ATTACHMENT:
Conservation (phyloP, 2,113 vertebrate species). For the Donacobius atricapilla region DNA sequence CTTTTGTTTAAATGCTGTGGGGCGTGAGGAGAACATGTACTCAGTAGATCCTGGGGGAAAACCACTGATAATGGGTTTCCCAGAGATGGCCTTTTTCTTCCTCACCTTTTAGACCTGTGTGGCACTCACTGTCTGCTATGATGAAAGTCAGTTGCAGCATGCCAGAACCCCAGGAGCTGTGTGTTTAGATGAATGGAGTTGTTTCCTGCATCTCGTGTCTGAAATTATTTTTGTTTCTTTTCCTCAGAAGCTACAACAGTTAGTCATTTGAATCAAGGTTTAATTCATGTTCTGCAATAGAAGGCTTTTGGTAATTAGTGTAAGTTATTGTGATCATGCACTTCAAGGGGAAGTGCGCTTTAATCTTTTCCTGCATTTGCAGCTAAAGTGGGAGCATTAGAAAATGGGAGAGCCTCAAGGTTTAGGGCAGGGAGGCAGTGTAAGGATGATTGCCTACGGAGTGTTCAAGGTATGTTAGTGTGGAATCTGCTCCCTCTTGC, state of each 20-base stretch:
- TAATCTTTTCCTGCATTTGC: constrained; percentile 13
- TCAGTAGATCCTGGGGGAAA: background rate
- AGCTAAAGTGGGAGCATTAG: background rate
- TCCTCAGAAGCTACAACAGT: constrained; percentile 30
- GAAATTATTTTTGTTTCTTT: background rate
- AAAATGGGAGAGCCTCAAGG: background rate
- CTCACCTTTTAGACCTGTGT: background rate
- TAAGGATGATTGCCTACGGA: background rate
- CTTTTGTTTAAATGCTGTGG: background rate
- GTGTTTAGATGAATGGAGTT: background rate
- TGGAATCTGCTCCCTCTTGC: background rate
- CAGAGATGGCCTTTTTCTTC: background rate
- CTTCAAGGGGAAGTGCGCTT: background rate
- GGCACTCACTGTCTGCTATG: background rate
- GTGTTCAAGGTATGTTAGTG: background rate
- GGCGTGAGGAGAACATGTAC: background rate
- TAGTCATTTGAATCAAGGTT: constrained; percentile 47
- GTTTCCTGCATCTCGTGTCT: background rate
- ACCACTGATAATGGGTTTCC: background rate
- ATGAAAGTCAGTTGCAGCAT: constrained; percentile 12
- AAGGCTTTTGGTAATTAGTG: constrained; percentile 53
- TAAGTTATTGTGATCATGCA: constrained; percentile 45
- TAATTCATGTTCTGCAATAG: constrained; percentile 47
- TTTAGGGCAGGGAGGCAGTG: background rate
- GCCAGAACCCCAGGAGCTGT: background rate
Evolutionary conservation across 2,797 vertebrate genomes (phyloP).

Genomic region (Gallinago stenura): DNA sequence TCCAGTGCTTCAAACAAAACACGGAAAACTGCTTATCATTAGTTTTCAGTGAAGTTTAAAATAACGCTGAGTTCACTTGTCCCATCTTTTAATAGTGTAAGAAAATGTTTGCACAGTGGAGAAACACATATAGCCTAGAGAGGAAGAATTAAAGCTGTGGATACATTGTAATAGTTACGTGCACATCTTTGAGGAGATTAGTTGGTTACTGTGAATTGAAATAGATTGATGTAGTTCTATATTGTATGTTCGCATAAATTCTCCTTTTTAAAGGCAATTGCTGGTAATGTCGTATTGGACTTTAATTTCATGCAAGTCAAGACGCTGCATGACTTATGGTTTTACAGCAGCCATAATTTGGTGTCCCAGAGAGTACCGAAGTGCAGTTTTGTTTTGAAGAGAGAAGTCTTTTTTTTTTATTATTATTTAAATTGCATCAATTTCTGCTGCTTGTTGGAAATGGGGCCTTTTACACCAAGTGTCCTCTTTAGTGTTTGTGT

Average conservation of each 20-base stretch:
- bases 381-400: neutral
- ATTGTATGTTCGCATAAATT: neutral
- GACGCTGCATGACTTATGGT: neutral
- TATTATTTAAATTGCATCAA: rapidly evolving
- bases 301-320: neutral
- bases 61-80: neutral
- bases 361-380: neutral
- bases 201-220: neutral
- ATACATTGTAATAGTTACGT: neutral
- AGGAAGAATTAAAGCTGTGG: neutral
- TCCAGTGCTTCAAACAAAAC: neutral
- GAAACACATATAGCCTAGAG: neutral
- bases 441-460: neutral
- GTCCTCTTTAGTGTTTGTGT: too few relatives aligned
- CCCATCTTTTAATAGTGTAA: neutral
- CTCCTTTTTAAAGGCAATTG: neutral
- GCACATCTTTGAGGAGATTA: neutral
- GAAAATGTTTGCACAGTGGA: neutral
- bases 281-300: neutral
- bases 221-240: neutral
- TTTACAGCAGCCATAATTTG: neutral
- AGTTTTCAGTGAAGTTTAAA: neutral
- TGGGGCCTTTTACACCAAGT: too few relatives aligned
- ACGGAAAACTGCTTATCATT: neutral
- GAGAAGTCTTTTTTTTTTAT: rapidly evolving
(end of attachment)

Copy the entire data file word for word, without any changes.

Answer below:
Conservation (phyloP, 2,113 vertebrate species). For the Donacobius atricapilla region DNA sequence CTTTTGTTTAAATGCTGTGGGGCGTGAGGAGAACATGTACTCAGTAGATCCTGGGGGAAAACCACTGATAATGGGTTTCCCAGAGATGGCCTTTTTCTTCCTCACCTTTTAGACCTGTGTGGCACTCACTGTCTGCTATGATGAAAGTCAGTTGCAGCATGCCAGAACCCCAGGAGCTGTGTGTTTAGATGAATGGAGTTGTTTCCTGCATCTCGTGTCTGAAATTATTTTTGTTTCTTTTCCTCAGAAGCTACAACAGTTAGTCATTTGAATCAAGGTTTAATTCATGTTCTGCAATAGAAGGCTTTTGGTAATTAGTGTAAGTTATTGTGATCATGCACTTCAAGGGGAAGTGCGCTTTAATCTTTTCCTGCATTTGCAGCTAAAGTGGGAGCATTAGAAAATGGGAGAGCCTCAAGGTTTAGGGCAGGGAGGCAGTGTAAGGATGATTGCCTACGGAGTGTTCAAGGTATGTTAGTGTGGAATCTGCTCCCTCTTGC, state of each 20-base stretch:
- TAATCTTTTCCTGCATTTGC: constrained; percentile 13
- TCAGTAGATCCTGGGGGAAA: background rate
- AGCTAAAGTGGGAGCATTAG: background rate
- TCCTCAGAAGCTACAACAGT: constrained; percentile 30
- GAAATTATTTTTGTTTCTTT: background rate
- AAAATGGGAGAGCCTCAAGG: background rate
- CTCACCTTTTAGACCTGTGT: background rate
- TAAGGATGATTGCCTACGGA: background rate
- CTTTTGTTTAAATGCTGTGG: background rate
- GTGTTTAGATGAATGGAGTT: background rate
- TGGAATCTGCTCCCTCTTGC: background rate
- CAGAGATGGCCTTTTTCTTC: background rate
- CTTCAAGGGGAAGTGCGCTT: background rate
- GGCACTCACTGTCTGCTATG: background rate
- GTGTTCAAGGTATGTTAGTG: background rate
- GGCGTGAGGAGAACATGTAC: background rate
- TAGTCATTTGAATCAAGGTT: constrained; percentile 47
- GTTTCCTGCATCTCGTGTCT: background rate
- ACCACTGATAATGGGTTTCC: background rate
- ATGAAAGTCAGTTGCAGCAT: constrained; percentile 12
- AAGGCTTTTGGTAATTAGTG: constrained; percentile 53
- TAAGTTATTGTGATCATGCA: constrained; percentile 45
- TAATTCATGTTCTGCAATAG: constrained; percentile 47
- TTTAGGGCAGGGAGGCAGTG: background rate
- GCCAGAACCCCAGGAGCTGT: background rate
Evolutionary conservation across 2,797 vertebrate genomes (phyloP).

Genomic region (Gallinago stenura): DNA sequence TCCAGTGCTTCAAACAAAACACGGAAAACTGCTTATCATTAGTTTTCAGTGAAGTTTAAAATAACGCTGAGTTCACTTGTCCCATCTTTTAATAGTGTAAGAAAATGTTTGCACAGTGGAGAAACACATATAGCCTAGAGAGGAAGAATTAAAGCTGTGGATACATTGTAATAGTTACGTGCACATCTTTGAGGAGATTAGTTGGTTACTGTGAATTGAAATAGATTGATGTAGTTCTATATTGTATGTTCGCATAAATTCTCCTTTTTAAAGGCAATTGCTGGTAATGTCGTATTGGACTTTAATTTCATGCAAGTCAAGACGCTGCATGACTTATGGTTTTACAGCAGCCATAATTTGGTGTCCCAGAGAGTACCGAAGTGCAGTTTTGTTTTGAAGAGAGAAGTCTTTTTTTTTTATTATTATTTAAATTGCATCAATTTCTGCTGCTTGTTGGAAATGGGGCCTTTTACACCAAGTGTCCTCTTTAGTGTTTGTGT

Average conservation of each 20-base stretch:
- bases 381-400: neutral
- ATTGTATGTTCGCATAAATT: neutral
- GACGCTGCATGACTTATGGT: neutral
- TATTATTTAAATTGCATCAA: rapidly evolving
- bases 301-320: neutral
- bases 61-80: neutral
- bases 361-380: neutral
- bases 201-220: neutral
- ATACATTGTAATAGTTACGT: neutral
- AGGAAGAATTAAAGCTGTGG: neutral
- TCCAGTGCTTCAAACAAAAC: neutral
- GAAACACATATAGCCTAGAG: neutral
- bases 441-460: neutral
- GTCCTCTTTAGTGTTTGTGT: too few relatives aligned
- CCCATCTTTTAATAGTGTAA: neutral
- CTCCTTTTTAAAGGCAATTG: neutral
- GCACATCTTTGAGGAGATTA: neutral
- GAAAATGTTTGCACAGTGGA: neutral
- bases 281-300: neutral
- bases 221-240: neutral
- TTTACAGCAGCCATAATTTG: neutral
- AGTTTTCAGTGAAGTTTAAA: neutral
- TGGGGCCTTTTACACCAAGT: too few relatives aligned
- ACGGAAAACTGCTTATCATT: neutral
- GAGAAGTCTTTTTTTTTTAT: rapidly evolving